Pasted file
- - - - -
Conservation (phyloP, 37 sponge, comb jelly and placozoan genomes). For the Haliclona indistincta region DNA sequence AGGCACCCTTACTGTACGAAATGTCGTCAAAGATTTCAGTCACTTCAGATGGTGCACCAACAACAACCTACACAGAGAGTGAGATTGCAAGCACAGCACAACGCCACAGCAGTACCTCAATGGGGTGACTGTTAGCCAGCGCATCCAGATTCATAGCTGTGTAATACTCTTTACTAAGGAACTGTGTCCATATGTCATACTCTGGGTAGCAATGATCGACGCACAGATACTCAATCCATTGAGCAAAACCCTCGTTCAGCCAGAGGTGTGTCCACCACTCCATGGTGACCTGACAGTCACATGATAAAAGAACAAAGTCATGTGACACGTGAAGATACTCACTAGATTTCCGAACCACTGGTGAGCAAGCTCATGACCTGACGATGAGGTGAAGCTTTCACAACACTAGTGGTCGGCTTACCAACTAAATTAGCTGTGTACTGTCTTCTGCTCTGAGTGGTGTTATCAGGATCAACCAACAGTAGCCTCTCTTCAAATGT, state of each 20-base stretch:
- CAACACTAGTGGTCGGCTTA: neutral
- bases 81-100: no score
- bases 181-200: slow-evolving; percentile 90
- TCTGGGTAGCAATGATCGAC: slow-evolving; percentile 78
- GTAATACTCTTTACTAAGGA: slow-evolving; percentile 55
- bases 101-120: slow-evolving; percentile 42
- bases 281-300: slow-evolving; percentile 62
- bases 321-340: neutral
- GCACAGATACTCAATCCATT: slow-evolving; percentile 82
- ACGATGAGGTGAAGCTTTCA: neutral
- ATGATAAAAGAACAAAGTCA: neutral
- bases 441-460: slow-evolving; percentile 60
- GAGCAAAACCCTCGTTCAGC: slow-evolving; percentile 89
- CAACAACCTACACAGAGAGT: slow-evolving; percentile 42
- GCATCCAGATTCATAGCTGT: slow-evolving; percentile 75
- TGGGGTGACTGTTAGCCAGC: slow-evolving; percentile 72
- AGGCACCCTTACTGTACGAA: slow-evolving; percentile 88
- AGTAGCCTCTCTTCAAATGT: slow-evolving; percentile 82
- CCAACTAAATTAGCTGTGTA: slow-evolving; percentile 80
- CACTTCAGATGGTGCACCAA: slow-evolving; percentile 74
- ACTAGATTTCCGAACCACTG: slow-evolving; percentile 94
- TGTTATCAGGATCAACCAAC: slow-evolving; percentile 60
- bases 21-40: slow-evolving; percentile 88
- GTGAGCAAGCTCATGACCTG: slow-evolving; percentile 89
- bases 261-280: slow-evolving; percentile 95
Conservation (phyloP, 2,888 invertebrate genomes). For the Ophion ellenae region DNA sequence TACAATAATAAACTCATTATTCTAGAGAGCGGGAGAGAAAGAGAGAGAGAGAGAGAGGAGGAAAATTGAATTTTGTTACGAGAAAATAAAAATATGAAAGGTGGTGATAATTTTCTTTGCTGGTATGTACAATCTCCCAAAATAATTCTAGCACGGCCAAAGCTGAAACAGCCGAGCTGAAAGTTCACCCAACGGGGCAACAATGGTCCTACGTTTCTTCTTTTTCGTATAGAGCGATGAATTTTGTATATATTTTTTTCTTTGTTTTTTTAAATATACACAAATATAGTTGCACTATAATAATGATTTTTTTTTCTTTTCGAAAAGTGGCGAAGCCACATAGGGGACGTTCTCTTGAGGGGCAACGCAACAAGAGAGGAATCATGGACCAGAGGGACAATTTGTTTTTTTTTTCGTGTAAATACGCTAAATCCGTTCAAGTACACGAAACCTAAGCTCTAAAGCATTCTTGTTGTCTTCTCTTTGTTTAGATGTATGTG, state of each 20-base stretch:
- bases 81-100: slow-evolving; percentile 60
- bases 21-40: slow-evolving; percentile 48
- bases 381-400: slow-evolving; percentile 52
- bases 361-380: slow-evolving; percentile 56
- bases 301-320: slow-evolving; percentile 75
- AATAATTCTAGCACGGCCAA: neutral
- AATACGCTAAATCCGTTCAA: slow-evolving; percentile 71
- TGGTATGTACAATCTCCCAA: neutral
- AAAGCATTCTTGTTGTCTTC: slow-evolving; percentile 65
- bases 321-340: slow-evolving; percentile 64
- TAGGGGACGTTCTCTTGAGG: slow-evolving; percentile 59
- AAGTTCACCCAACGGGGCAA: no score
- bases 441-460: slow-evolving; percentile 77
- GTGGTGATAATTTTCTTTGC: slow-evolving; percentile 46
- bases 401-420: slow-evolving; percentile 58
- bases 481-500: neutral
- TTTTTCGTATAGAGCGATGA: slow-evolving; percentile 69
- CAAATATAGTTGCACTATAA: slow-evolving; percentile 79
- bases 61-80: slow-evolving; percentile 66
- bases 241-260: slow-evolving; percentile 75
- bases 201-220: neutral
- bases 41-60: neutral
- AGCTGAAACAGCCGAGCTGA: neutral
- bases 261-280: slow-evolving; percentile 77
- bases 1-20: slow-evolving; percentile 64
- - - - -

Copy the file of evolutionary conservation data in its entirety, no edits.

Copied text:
Conservation (phyloP, 37 sponge, comb jelly and placozoan genomes). For the Haliclona indistincta region DNA sequence AGGCACCCTTACTGTACGAAATGTCGTCAAAGATTTCAGTCACTTCAGATGGTGCACCAACAACAACCTACACAGAGAGTGAGATTGCAAGCACAGCACAACGCCACAGCAGTACCTCAATGGGGTGACTGTTAGCCAGCGCATCCAGATTCATAGCTGTGTAATACTCTTTACTAAGGAACTGTGTCCATATGTCATACTCTGGGTAGCAATGATCGACGCACAGATACTCAATCCATTGAGCAAAACCCTCGTTCAGCCAGAGGTGTGTCCACCACTCCATGGTGACCTGACAGTCACATGATAAAAGAACAAAGTCATGTGACACGTGAAGATACTCACTAGATTTCCGAACCACTGGTGAGCAAGCTCATGACCTGACGATGAGGTGAAGCTTTCACAACACTAGTGGTCGGCTTACCAACTAAATTAGCTGTGTACTGTCTTCTGCTCTGAGTGGTGTTATCAGGATCAACCAACAGTAGCCTCTCTTCAAATGT, state of each 20-base stretch:
- CAACACTAGTGGTCGGCTTA: neutral
- bases 81-100: no score
- bases 181-200: slow-evolving; percentile 90
- TCTGGGTAGCAATGATCGAC: slow-evolving; percentile 78
- GTAATACTCTTTACTAAGGA: slow-evolving; percentile 55
- bases 101-120: slow-evolving; percentile 42
- bases 281-300: slow-evolving; percentile 62
- bases 321-340: neutral
- GCACAGATACTCAATCCATT: slow-evolving; percentile 82
- ACGATGAGGTGAAGCTTTCA: neutral
- ATGATAAAAGAACAAAGTCA: neutral
- bases 441-460: slow-evolving; percentile 60
- GAGCAAAACCCTCGTTCAGC: slow-evolving; percentile 89
- CAACAACCTACACAGAGAGT: slow-evolving; percentile 42
- GCATCCAGATTCATAGCTGT: slow-evolving; percentile 75
- TGGGGTGACTGTTAGCCAGC: slow-evolving; percentile 72
- AGGCACCCTTACTGTACGAA: slow-evolving; percentile 88
- AGTAGCCTCTCTTCAAATGT: slow-evolving; percentile 82
- CCAACTAAATTAGCTGTGTA: slow-evolving; percentile 80
- CACTTCAGATGGTGCACCAA: slow-evolving; percentile 74
- ACTAGATTTCCGAACCACTG: slow-evolving; percentile 94
- TGTTATCAGGATCAACCAAC: slow-evolving; percentile 60
- bases 21-40: slow-evolving; percentile 88
- GTGAGCAAGCTCATGACCTG: slow-evolving; percentile 89
- bases 261-280: slow-evolving; percentile 95
Conservation (phyloP, 2,888 invertebrate genomes). For the Ophion ellenae region DNA sequence TACAATAATAAACTCATTATTCTAGAGAGCGGGAGAGAAAGAGAGAGAGAGAGAGAGGAGGAAAATTGAATTTTGTTACGAGAAAATAAAAATATGAAAGGTGGTGATAATTTTCTTTGCTGGTATGTACAATCTCCCAAAATAATTCTAGCACGGCCAAAGCTGAAACAGCCGAGCTGAAAGTTCACCCAACGGGGCAACAATGGTCCTACGTTTCTTCTTTTTCGTATAGAGCGATGAATTTTGTATATATTTTTTTCTTTGTTTTTTTAAATATACACAAATATAGTTGCACTATAATAATGATTTTTTTTTCTTTTCGAAAAGTGGCGAAGCCACATAGGGGACGTTCTCTTGAGGGGCAACGCAACAAGAGAGGAATCATGGACCAGAGGGACAATTTGTTTTTTTTTTCGTGTAAATACGCTAAATCCGTTCAAGTACACGAAACCTAAGCTCTAAAGCATTCTTGTTGTCTTCTCTTTGTTTAGATGTATGTG, state of each 20-base stretch:
- bases 81-100: slow-evolving; percentile 60
- bases 21-40: slow-evolving; percentile 48
- bases 381-400: slow-evolving; percentile 52
- bases 361-380: slow-evolving; percentile 56
- bases 301-320: slow-evolving; percentile 75
- AATAATTCTAGCACGGCCAA: neutral
- AATACGCTAAATCCGTTCAA: slow-evolving; percentile 71
- TGGTATGTACAATCTCCCAA: neutral
- AAAGCATTCTTGTTGTCTTC: slow-evolving; percentile 65
- bases 321-340: slow-evolving; percentile 64
- TAGGGGACGTTCTCTTGAGG: slow-evolving; percentile 59
- AAGTTCACCCAACGGGGCAA: no score
- bases 441-460: slow-evolving; percentile 77
- GTGGTGATAATTTTCTTTGC: slow-evolving; percentile 46
- bases 401-420: slow-evolving; percentile 58
- bases 481-500: neutral
- TTTTTCGTATAGAGCGATGA: slow-evolving; percentile 69
- CAAATATAGTTGCACTATAA: slow-evolving; percentile 79
- bases 61-80: slow-evolving; percentile 66
- bases 241-260: slow-evolving; percentile 75
- bases 201-220: neutral
- bases 41-60: neutral
- AGCTGAAACAGCCGAGCTGA: neutral
- bases 261-280: slow-evolving; percentile 77
- bases 1-20: slow-evolving; percentile 64